The one thing necessary

Last Sunday's Gospel, of the parable of the talents, can make for uncomfortable reading for anyone keenly aware of their limitations or lack of achievements. Even without living in a world increasingly driven by league tables, competitiveness and an emphasis on success, we can worry about being under-achievers or squandering what talents we know we have. It's also easy to get fixated on certain types of talents, so that academic distinction can be valued over practical skills, or people with softer, less glittery gifts such as bringing out the best in others or sensitivity to the vulnerable can be overlooked.

And today I find myself wondering how Philippine Duchesne, whose feast is today, would have felt upon hearing or reading this parable. She was only too acutely aware of her limitations and failures, even without being equally aware of others' successes. As her endeavours fell apart or came to nothing - while others prospered - she must have felt even worse than the servant with only one talent. He, at least, kept his talent intact, had something to give back, whereas she - whose only desire was to love and do great things for God - must have felt she returned absolutely nothing. When she described herself as a worn out tool, a useless stick, fit only to fill a hidden corner out of sight, this wasn't done out of overwrought hyperbole, but a raw, gut-wrenching sense of utter failure and general uselessness.

And yet... and yet... God, as we know, sees things very differently. Today we celebrate Philippine, who was canonised in 1988, not for what she did but for what and who she was. As Clare Pratt RSCJ wrote for the 150th anniversary of her death: Philippine had the one thing necessary: a passionate love of Jesus, fired by the inextricable union - the single movement - of deep contemplation and ardent missionary zeal. That was enough.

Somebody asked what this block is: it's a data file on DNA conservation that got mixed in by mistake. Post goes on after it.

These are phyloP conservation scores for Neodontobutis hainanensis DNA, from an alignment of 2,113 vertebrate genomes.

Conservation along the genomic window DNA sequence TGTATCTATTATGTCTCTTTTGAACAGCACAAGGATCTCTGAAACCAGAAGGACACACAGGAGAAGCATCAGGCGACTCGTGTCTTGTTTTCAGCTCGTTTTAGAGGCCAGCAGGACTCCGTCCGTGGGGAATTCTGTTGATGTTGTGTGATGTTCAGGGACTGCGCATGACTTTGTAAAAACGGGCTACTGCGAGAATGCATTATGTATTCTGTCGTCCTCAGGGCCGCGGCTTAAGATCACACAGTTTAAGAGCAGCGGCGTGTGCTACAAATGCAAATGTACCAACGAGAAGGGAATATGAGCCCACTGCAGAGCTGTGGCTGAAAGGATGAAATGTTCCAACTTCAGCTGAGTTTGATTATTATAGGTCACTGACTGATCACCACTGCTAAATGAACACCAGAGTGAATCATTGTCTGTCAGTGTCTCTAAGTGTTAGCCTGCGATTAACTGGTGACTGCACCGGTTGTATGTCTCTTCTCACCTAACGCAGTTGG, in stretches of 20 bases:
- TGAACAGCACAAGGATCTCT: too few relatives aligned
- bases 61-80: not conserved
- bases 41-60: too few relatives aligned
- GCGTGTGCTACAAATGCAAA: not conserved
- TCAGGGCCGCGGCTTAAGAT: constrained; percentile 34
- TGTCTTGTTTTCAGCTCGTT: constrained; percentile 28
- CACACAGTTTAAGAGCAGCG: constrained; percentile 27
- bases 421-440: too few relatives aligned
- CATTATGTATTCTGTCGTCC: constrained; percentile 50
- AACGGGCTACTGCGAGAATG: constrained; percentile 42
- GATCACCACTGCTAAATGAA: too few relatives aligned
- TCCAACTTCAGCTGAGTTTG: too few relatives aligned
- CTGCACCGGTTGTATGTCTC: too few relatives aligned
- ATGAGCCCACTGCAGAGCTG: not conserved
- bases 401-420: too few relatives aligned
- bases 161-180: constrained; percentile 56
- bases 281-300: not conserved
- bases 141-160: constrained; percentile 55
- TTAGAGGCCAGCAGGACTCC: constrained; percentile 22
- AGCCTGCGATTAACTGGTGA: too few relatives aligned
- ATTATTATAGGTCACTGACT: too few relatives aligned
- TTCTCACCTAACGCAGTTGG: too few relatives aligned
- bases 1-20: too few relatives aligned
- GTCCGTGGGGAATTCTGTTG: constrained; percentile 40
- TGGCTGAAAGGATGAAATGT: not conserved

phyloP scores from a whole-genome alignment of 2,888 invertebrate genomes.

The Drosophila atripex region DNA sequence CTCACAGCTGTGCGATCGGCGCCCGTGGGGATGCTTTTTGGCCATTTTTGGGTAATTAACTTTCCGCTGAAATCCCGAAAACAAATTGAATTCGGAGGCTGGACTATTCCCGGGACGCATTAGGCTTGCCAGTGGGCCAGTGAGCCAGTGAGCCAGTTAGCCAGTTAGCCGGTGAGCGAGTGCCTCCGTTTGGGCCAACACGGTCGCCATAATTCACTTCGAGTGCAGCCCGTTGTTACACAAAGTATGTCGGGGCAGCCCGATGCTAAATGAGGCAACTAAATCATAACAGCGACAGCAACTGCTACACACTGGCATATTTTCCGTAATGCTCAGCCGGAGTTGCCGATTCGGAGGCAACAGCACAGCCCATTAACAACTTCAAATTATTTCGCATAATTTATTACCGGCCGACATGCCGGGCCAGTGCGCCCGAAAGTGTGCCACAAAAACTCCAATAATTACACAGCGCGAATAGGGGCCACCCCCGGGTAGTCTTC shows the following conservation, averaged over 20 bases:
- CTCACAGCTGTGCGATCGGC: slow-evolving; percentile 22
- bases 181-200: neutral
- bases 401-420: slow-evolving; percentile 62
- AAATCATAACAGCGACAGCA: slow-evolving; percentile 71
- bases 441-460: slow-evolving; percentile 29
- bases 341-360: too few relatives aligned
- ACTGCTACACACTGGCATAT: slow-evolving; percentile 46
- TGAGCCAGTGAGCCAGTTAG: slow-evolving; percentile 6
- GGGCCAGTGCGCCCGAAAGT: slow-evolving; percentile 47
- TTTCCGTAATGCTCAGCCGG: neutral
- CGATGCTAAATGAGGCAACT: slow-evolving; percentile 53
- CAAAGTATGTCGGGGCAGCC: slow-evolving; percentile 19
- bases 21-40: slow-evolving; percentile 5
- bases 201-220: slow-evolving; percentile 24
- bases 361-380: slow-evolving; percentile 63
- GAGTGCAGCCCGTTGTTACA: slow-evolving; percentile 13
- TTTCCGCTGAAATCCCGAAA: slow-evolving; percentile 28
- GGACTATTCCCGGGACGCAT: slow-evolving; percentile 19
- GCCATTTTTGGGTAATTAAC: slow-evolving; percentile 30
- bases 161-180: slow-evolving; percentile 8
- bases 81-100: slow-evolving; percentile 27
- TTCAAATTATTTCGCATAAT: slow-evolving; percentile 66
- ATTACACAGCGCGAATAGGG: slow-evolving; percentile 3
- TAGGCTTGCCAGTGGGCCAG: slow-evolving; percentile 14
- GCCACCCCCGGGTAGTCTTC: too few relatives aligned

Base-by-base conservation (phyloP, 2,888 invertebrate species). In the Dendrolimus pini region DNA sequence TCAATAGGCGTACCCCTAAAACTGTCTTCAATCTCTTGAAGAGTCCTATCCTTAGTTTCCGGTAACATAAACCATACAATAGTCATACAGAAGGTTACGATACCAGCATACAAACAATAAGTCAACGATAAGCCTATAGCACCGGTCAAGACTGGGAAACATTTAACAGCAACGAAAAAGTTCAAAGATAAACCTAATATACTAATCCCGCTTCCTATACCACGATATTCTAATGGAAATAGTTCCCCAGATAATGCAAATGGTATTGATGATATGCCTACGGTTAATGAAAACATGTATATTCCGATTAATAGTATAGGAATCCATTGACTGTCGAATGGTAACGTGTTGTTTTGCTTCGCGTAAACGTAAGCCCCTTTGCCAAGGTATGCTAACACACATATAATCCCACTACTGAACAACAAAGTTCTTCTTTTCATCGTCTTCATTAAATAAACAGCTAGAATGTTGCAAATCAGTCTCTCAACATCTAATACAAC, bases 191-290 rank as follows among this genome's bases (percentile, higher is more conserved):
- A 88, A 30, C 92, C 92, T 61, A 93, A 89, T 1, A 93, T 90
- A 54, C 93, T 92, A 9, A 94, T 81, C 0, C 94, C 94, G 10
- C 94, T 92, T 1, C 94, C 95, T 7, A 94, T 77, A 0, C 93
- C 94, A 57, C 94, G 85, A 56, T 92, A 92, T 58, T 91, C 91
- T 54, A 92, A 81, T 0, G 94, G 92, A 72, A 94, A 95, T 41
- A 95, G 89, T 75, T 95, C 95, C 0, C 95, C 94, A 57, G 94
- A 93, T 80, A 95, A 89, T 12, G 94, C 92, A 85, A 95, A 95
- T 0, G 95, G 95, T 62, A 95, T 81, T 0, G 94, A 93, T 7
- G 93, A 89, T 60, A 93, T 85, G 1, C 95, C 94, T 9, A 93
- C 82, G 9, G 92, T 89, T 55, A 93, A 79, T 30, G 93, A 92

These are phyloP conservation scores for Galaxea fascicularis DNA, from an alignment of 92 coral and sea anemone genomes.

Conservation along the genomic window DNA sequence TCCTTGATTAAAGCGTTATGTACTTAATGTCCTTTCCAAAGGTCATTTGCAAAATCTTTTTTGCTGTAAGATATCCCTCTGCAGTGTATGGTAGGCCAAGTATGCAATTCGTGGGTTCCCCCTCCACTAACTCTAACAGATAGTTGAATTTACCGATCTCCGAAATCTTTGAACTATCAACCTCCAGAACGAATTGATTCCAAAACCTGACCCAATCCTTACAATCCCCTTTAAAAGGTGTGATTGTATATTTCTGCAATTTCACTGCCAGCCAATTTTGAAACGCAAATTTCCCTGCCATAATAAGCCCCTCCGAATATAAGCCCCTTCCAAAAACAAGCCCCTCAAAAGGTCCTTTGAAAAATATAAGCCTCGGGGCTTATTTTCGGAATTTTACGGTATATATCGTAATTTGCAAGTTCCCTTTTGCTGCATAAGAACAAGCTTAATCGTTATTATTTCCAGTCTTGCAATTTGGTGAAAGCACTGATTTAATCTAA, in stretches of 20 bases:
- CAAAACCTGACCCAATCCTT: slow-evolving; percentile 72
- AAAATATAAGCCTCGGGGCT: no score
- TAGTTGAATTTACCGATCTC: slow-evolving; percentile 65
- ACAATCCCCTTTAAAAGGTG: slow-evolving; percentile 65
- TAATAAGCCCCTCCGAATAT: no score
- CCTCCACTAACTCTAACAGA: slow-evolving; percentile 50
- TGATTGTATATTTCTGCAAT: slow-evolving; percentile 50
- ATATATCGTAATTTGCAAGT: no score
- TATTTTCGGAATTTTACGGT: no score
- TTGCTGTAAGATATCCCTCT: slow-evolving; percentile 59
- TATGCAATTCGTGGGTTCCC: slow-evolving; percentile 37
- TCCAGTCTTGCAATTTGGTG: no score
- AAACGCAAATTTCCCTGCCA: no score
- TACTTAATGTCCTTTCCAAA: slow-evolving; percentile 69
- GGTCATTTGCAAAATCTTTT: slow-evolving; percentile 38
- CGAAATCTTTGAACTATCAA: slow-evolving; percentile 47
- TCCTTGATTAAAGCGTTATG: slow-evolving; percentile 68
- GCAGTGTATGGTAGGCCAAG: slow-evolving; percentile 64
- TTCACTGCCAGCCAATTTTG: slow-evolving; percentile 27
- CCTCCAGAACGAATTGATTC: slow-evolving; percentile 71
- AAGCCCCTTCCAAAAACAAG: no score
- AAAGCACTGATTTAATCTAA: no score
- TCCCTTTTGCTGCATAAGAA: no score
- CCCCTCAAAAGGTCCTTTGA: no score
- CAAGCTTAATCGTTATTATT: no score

That was enough. She struggled to learn and communicate in English, was beset by setbacks and at the centre of many misunderstandings. Others were better, more successful headmistresses and administrators, founders, leaders and fundraisers... but it was Philippine who possessed that greatest of all gifts, the one thing necessary. Others outshone her during her life, but it was Philippine whom her sisters treasured in her old age, and it is Philippine now whose example and legacy we celebrate. Far from being buried or squandered, her 'single talent' blazes out and proclaims the God she so passionately loved and yearned for.

May Philippine pray for us, and especially the probanists who have just begun their long retreat, that we too may focus our hearts and minds on the one thing necessary, becoming filled with a passionate love of Jesus, fired by deep contemplation and ardent missionary zeal.


  1. Thank you Silvana. Last night, I accidentally opened Petersen's translation of Roman 12: 3 and it fits in with what you say of Philippine: "The only accurate way to understand ourselves is by what GOD is and by what GOD does for US, NOT by what we are and what we do for God."


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